Washington History Seminar
Historical Perspectives on International and National Affairs
Australia’s Historic Minimum Wage:
A World History Approach
UNIVERSITY OF MELBOURNE
Histories of the minimum wage are usually written within national analytic frameworks. Research in the New York Public Library on the first minimum wage, legislated in Victoria, Australia, in 1896, convinced historian Marilyn Lake that a world history approach was necessary, one that located this experiment in “state socialism” in the context of both the longue duree of imperial labor relations and encounters between the subjects of the British and Chinese empires in the new world of urban Melbourne.
Marilyn Lake is Professor in History and Australian Research Council Professorial Fellow at the University of Melbourne. Her recent publications include Drawing the Global Colour Line: White Men’s Countries and the International Campaign for Racial Equality, co-authored with Henry Reynolds, (2008) and the articles “Chinese colonists assert their ‘common human rights’” in the Journal of World History (2010) and “Colonial Australia in its Regional Context” in The Cambridge History of Australia, vol. 1 (2013).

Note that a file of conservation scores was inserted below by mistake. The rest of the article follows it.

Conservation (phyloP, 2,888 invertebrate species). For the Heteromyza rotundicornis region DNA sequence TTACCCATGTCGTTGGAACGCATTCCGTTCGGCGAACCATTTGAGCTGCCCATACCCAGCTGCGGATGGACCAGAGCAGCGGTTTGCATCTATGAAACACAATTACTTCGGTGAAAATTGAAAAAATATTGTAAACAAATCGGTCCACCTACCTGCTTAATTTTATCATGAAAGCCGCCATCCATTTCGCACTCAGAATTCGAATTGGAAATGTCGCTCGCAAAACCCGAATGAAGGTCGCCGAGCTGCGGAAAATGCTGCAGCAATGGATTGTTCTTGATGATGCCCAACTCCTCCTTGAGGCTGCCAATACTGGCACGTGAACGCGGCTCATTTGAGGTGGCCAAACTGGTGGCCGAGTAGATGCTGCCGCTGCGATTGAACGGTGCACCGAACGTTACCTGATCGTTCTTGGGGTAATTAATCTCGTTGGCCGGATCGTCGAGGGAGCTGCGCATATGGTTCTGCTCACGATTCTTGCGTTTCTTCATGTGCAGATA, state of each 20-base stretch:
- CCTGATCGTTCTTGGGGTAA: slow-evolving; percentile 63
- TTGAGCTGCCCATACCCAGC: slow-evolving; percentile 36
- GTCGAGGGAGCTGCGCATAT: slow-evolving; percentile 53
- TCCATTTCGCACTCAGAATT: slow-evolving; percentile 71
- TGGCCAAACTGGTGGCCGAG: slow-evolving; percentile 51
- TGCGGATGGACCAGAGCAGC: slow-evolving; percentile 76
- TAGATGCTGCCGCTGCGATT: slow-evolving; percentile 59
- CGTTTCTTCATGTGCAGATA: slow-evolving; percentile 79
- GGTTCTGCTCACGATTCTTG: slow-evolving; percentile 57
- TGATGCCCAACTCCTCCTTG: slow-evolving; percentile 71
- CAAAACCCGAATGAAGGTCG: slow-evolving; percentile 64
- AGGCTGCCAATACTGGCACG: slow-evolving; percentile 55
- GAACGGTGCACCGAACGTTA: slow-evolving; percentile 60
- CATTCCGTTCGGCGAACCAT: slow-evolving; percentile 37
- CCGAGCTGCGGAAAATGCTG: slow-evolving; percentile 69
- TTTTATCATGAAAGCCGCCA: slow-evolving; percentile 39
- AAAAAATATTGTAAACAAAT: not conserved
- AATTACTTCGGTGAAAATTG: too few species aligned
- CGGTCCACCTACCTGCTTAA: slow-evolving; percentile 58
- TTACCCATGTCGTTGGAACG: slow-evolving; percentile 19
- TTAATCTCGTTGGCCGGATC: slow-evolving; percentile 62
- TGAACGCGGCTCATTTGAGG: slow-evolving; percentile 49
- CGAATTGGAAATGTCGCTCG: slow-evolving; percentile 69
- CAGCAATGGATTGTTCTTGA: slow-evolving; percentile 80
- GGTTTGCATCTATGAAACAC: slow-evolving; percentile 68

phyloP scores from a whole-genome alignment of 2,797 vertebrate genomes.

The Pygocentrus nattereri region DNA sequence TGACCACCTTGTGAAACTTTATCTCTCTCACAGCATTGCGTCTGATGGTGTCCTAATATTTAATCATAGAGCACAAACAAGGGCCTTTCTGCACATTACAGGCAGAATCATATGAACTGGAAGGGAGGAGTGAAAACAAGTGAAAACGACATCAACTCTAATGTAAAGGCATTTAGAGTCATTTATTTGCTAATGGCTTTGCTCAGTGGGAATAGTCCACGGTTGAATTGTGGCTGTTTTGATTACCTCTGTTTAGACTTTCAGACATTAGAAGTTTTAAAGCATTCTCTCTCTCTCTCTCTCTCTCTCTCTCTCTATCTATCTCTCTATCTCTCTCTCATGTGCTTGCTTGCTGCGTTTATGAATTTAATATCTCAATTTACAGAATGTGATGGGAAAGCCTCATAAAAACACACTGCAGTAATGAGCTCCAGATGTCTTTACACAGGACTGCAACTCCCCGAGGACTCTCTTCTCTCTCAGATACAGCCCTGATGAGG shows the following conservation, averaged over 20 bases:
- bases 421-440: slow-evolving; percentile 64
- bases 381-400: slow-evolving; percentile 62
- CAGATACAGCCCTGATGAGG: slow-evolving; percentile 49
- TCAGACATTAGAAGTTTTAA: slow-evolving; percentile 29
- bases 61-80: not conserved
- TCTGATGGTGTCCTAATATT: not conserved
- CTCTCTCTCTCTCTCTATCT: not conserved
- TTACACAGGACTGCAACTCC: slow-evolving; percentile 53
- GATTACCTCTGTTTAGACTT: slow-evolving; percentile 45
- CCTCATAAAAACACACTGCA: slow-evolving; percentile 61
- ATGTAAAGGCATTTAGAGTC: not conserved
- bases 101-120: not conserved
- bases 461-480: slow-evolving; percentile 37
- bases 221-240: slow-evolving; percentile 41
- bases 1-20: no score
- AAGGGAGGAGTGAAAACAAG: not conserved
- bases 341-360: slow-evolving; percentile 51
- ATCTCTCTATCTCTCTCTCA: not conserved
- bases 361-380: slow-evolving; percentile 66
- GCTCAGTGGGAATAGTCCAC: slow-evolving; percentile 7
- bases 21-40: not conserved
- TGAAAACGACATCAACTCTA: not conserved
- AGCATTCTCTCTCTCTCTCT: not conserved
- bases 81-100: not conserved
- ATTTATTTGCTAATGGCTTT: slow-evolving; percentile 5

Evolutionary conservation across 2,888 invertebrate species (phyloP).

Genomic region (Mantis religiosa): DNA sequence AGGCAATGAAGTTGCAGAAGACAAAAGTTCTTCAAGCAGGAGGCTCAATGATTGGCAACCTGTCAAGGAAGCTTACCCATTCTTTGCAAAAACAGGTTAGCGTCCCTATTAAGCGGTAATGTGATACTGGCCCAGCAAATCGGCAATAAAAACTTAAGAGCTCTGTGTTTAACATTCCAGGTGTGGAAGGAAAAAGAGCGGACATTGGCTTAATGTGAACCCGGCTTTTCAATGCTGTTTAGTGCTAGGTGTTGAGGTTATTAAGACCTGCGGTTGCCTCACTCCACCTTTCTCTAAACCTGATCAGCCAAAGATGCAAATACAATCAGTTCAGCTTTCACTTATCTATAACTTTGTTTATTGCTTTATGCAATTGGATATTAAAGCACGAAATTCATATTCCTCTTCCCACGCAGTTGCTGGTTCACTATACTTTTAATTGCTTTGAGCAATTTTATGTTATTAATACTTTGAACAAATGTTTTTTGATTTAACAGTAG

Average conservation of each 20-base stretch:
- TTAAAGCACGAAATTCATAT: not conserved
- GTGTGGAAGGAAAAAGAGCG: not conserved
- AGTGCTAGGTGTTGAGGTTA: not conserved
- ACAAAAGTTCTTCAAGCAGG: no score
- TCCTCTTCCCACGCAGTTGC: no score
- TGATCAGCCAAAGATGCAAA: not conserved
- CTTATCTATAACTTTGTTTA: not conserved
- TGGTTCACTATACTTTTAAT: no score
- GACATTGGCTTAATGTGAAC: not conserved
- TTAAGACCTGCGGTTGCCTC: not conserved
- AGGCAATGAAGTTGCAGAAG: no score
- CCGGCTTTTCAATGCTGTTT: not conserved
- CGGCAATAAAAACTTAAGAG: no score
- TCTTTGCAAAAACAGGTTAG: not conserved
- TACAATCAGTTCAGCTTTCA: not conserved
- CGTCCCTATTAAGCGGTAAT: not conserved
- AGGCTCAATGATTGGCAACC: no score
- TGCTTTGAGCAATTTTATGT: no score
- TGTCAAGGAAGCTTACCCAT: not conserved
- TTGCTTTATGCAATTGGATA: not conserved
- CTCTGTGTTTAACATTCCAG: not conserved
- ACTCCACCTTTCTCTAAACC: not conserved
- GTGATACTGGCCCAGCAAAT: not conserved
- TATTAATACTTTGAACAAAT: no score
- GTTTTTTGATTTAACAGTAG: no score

Report from the Field: To Be Announced
Monday February 24, 2014
Woodrow Wilson Center, 6th Floor Moynihan Board Room
Ronald Reagan Building, Federal Triangle Metro Stop
Reservations requested because of limited seating:
email@example.com or 202-450-3209
March 3: James Graham Wilson, Office of the Historian, U.S. Department of State,
“Triumph of Improvisation: Gorbachev's Adaptation,
Reagan's Engagement, and the End of the Cold War”
The seminar is sponsored jointly by the National History Center of the American Historical Association and the Wilson Center. It meets weekly during the academic year. See www.nationalhistorycenter.org for the schedule, speakers, topics, and dates as well as webcasts and podcasts. The seminar thanks the Society for Historians of American Foreign Relations for its support.